Aikido Grammar

Aikido techniques have structure. I believe it is possible to decompose them into reusable elements and come up with a context-free grammar for defining the set of all possible techniques. From the point of view of people learning the art, it seems like there are thousands of techniques, when in reality there are a few dozen concepts that combine in interesting ways. Based on this grammar, I have created a technique builder application.

<aikido-technique> => <attack> <technique>
<attack> => empty-hand <hold> | <weapon> <blow> |
empty-hand <combination> | tanto <combination>
<weapon>
=> empty-hand | bokken | jo | tanto
<hold>
=> <disposition> <hold-type>
<disposition>
=> standing | hanmi-handachi | suwari-waza
<hold-type> => kata-tori | ryo-kate-tori | katate-tori | ryo-katate-tori | ai-tori | morote-tori
ushiro-ryote-tori | ushiro-hiji-tori | ushiro-ryo-kate-tori |
ushiro-kubishimi | ushiro-tori (high) | ushiro-tori (low)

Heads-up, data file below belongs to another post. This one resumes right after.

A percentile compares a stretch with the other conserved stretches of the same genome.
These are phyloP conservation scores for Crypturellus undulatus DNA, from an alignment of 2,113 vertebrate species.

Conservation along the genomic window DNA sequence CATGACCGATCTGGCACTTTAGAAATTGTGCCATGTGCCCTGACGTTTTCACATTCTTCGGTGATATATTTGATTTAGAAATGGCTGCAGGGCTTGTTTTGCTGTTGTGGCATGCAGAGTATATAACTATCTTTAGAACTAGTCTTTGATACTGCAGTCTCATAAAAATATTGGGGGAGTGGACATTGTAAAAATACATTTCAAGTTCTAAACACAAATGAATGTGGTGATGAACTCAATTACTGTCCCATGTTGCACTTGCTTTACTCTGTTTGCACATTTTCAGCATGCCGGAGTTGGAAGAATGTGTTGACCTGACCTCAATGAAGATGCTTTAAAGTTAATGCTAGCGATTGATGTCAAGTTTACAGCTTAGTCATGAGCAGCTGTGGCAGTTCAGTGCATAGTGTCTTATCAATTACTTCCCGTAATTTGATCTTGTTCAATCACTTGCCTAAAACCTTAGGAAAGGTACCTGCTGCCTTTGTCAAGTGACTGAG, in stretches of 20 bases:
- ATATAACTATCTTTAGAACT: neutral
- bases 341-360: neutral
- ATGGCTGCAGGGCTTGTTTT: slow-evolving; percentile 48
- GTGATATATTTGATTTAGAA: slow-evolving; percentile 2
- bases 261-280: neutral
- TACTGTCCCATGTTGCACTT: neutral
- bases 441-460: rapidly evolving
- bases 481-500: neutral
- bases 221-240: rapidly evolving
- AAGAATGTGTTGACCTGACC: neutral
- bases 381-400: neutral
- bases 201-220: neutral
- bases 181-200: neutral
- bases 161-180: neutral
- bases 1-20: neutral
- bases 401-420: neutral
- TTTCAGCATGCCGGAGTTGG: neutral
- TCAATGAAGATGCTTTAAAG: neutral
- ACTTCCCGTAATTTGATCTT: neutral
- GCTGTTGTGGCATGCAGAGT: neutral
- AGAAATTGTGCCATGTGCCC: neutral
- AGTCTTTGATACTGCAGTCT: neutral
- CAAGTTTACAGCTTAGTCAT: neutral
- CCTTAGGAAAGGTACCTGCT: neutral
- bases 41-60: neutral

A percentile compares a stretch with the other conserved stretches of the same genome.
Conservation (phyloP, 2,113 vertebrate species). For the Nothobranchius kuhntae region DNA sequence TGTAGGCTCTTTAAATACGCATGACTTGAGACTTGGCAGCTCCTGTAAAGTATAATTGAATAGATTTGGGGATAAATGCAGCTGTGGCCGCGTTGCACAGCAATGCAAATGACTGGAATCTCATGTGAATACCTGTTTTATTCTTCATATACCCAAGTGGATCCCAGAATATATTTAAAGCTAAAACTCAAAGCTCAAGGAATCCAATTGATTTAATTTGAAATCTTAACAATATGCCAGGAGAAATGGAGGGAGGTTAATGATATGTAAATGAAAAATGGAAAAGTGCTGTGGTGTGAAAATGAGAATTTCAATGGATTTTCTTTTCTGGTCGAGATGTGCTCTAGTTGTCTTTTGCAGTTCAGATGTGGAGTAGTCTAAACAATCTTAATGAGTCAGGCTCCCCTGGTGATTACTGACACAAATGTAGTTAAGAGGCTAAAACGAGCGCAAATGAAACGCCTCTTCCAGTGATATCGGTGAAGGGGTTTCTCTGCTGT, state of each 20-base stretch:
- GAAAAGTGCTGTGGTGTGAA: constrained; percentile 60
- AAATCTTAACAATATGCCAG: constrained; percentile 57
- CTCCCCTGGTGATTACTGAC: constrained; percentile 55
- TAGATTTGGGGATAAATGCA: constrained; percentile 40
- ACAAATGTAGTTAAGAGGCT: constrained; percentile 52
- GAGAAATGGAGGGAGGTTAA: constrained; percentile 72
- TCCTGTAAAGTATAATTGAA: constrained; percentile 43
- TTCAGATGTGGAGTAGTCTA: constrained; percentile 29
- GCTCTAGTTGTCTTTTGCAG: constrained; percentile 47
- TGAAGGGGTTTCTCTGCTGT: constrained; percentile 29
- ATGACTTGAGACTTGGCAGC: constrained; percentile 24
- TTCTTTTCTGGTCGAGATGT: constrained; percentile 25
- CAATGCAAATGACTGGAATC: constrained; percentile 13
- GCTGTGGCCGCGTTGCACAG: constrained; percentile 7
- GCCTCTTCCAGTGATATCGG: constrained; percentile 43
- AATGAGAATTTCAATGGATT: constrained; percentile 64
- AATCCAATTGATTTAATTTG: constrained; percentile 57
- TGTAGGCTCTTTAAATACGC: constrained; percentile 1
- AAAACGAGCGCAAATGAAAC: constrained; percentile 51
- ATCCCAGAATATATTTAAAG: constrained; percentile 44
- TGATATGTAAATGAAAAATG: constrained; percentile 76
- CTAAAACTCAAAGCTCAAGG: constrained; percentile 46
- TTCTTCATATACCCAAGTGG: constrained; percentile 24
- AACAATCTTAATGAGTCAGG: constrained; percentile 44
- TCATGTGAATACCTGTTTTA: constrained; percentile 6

<blow> => <disposition> | <blow-type>
<blow-type> => shomen-uchi | yokomen-uchi | men-tsuki | mune-tsuki
<combination>
=> <disposition> <combination-type>
<combination-type>
=> katate-tori <blow-type> | kata-tori <blow-type>|  ai-tori <blow-type>
<technique>
=> <entrance> <continuance> <finish>  |
<entrance> <continuance> <kaishi-waza> <continuance> <finish>
<entrance>
=> omote | ura | irimi | soto-mawari | uchi-mawari
<continuance>
=> none | shiho-continuance | fingers-to-shoulder | ikkyo-continuance |
sankyo-continuance | <continuance><entrance>
<kaishi-waza>
=> irimi-reversal | tenkan reversal
<finish>
=> <projection> | <immobilization>
<projection>
=> kote-geishi | shiho-nage | ude-kime-nage | kaiten-nage |
juji-nage | kokyo-nage | mune-kokyo-nage | tenchi-nage |
aiki-otoshi | sumi-otoshi | ikkyo-projection | sankyo-projection |
sankyo-nage | koshi-nage (ikkyo) | koshi-nage (shiho) |
koshi-nage (yoko) | koshi-nage (drop-lift) | koshi-nage (inside-shoulder) |
koshi-nage (outside-shoulder) | irimi-nage (standard) |
irimi-nage (full-entry) | irimi-nage (waist)
<immobilization>
=> ikkyo | nikkyo | sankyo | yonkyo | gokyo | rokyo | nikkyo-sankyo |
shiho-nage-pin | kote-geishi-pin


This grammar is in Backas-Naur form. The terminals are in bold. I am considering ways to turn this grammar into a computer program with images and animation to be used as an aid instruction. Here is my
first attempt. Using the same xml data file that the application runs off of we can produce a listing of all techniques from katate dori, and a page that shows all unique elements. Some of the inspiration for this work comes from Aikido and the Dynamic Sphere, by Westbrook and Ratti.